All the Washington Capitals want for Christmas is a healthy Peter Bondra. Fewer than 10 days have passed since Bondra--who has nearly twice as many goals as any teammate--underwent minor knee surgery, though it seems much longer. The Capitals have been unable to find the net without him.
Last night, they not only failed to score, they rarely came close. The Montreal Canadiens, a floundering, injury-riddled team, blanked the Capitals, 1-0, at MCI Center before 11,225 fans, handing Washington its second straight shutout. The Capitals have gone 137 minutes 45 seconds without scoring a non-empty net goal; 120:15 without a goal of any kind. The franchise record for the longest scoreless streak is 181:15, set over four games in 1989.
"It wasn't there tonight," Coach Ron Wilson said. "Once again we didn't shoot the puck. And you've got to credit Montreal, they were right in our face."
The Capitals (10-13-5) had earned at least one point in 10 straight home games, but last night lost their first game at home since Nov. 11. Now, one of the NHL's weakest road teams (3-9-1) heads out for five straight contests away from MCI Center. They won't play at home again until Dec. 27.
The Capitals have been unable to move closer to Southeast Division foes Florida and Carolina, and in the meantime Montreal, Tampa Bay, Pittsburgh and the New York Rangers have pulled within striking distance. Those teams likely will battle for the final playoff berths all season--the Capitals are 1-5-1 against them. Washington is 1-4-1 in its past six games within the Eastern Conference, beating only the New York Islanders, the worst team in the league.
A lack of consistent goal scoring has dogged them in those games. Jan Bulis does not have a point in eight games (one goal in 13 games). Andrei Nikolishin is without a point in nine games. Joe Sacco's point slump is 11 games. Yogi Svejkovsky's streak stands at 13 games (15 games without a goal). Ulf Dahlen has gone seven games without a point. Defenseman Sergei Gonchar has one goal in his past 23 games. Calle Johansson has one goal in 20 games. Ken Klee has one goal in 13 games. Dmitri Mironov has one goal in 28 games. Brendan Witt has yet to score this season (25 games).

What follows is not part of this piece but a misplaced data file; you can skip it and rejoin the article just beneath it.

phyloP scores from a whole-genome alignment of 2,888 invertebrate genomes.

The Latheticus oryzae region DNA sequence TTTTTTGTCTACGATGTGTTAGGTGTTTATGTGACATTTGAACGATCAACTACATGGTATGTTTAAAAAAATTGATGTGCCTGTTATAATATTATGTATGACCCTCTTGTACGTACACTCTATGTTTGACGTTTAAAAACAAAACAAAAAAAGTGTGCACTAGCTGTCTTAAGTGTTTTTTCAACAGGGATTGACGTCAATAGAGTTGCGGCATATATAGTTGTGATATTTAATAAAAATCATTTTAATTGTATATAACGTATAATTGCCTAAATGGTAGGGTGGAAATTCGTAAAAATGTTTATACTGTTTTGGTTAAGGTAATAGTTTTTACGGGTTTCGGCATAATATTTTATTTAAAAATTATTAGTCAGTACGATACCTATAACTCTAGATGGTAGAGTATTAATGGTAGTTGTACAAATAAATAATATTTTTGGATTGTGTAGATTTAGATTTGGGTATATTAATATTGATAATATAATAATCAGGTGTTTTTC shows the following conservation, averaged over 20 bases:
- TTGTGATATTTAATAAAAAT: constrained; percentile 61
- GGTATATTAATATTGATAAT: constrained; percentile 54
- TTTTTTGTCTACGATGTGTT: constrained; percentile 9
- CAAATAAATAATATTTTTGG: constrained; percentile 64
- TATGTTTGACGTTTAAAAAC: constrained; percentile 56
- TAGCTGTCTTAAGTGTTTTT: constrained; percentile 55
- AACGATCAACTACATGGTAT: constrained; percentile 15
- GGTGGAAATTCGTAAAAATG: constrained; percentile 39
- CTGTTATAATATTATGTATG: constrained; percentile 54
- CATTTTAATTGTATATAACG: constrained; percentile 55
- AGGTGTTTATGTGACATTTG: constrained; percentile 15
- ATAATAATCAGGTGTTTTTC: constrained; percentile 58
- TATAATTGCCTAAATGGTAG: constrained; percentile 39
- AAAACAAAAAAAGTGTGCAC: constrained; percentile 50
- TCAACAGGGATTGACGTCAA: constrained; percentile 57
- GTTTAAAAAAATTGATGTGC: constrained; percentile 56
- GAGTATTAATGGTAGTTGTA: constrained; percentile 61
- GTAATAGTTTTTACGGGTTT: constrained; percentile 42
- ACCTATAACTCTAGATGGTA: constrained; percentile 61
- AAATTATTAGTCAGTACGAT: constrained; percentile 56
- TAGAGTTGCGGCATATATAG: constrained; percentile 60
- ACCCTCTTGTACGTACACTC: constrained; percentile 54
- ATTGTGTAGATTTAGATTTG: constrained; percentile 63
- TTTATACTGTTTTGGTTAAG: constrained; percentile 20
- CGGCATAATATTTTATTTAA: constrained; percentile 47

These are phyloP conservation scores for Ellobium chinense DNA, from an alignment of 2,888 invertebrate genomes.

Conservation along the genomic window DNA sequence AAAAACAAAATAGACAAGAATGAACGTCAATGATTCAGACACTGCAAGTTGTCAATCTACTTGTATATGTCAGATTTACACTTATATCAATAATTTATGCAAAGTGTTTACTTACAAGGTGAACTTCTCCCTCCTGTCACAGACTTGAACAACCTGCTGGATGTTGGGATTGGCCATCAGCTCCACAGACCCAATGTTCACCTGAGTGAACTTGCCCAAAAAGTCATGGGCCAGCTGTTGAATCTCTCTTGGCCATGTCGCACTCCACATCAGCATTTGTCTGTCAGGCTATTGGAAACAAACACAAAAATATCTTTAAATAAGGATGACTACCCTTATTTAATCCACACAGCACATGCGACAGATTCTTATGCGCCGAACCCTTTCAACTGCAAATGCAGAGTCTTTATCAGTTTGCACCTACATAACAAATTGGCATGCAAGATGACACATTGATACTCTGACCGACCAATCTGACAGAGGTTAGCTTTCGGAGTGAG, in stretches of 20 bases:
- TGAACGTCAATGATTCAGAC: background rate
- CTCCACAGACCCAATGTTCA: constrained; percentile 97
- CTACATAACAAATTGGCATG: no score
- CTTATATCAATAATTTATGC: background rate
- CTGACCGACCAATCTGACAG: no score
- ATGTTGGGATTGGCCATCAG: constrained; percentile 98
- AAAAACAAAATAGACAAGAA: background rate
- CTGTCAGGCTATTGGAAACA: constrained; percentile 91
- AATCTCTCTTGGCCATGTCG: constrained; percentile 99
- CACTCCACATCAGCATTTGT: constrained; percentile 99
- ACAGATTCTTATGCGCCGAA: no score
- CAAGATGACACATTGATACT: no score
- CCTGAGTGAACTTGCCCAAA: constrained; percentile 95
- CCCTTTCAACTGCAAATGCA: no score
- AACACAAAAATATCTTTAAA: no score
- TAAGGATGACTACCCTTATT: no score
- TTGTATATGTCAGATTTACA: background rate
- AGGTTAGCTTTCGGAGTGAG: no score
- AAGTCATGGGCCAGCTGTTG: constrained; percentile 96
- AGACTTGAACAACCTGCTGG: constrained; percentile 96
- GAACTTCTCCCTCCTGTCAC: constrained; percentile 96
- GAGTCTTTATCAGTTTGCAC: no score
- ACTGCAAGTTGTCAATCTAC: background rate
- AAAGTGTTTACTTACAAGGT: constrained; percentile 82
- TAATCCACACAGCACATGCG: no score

That the Capitals and Canadiens would combine to play ugly hockey came as no surprise. They are two of the most offensively strapped clubs in the NHL. The Capitals have scored 16 goals in the past nine games; the Canadiens average slightly more than two goals a game, third-worst in the NHL.
"We didn't score and we didn't play a good game," Capitals left wing Steve Konowalchuk said. "We didn't seem to have the jump as a team and it showed."
Capitals goaltender Olaf Kolzig made key saves late in the second period when he was tested by Craig Darby and Eric Weinrich. Washington remained in a funk, unable to generate any attack, handing the puck over in its own end, something it had avoided the last six weeks. For much of the game, Richard Zednik was the only player doing anything constructive with the puck. When Witt took a slashing penalty with Gonchar already in the box, Montreal had the break it needed.
The Canadiens enjoyed a two-man advantage for 76 seconds and cashed in. Klee blocked a shot, but the rebound skipped right to Weinrich at the point. He fed Martin Rucinsky for a one-timer from the right side and he pounded in the puck with about three minutes left in the second period. The Capitals' streak of 41 straight penalty kills at MCI Center was over. They allowed power-play goals in consecutive games for the first time since games on Oct. 12 and 16.
"We deserved to be down five-on-three," Wilson said. "Those were two bad penalties and we got what we deserved tonight, no doubt."
That goal was more than enough. The Capitals (0-4 on the power play) had 11 shots through two periods and went 13 minutes before testing Jose Theodore (second career shutout) in the third period--too little, too late. The good news is Bondra could be back next week; the bad news is the Capitals play three games before then.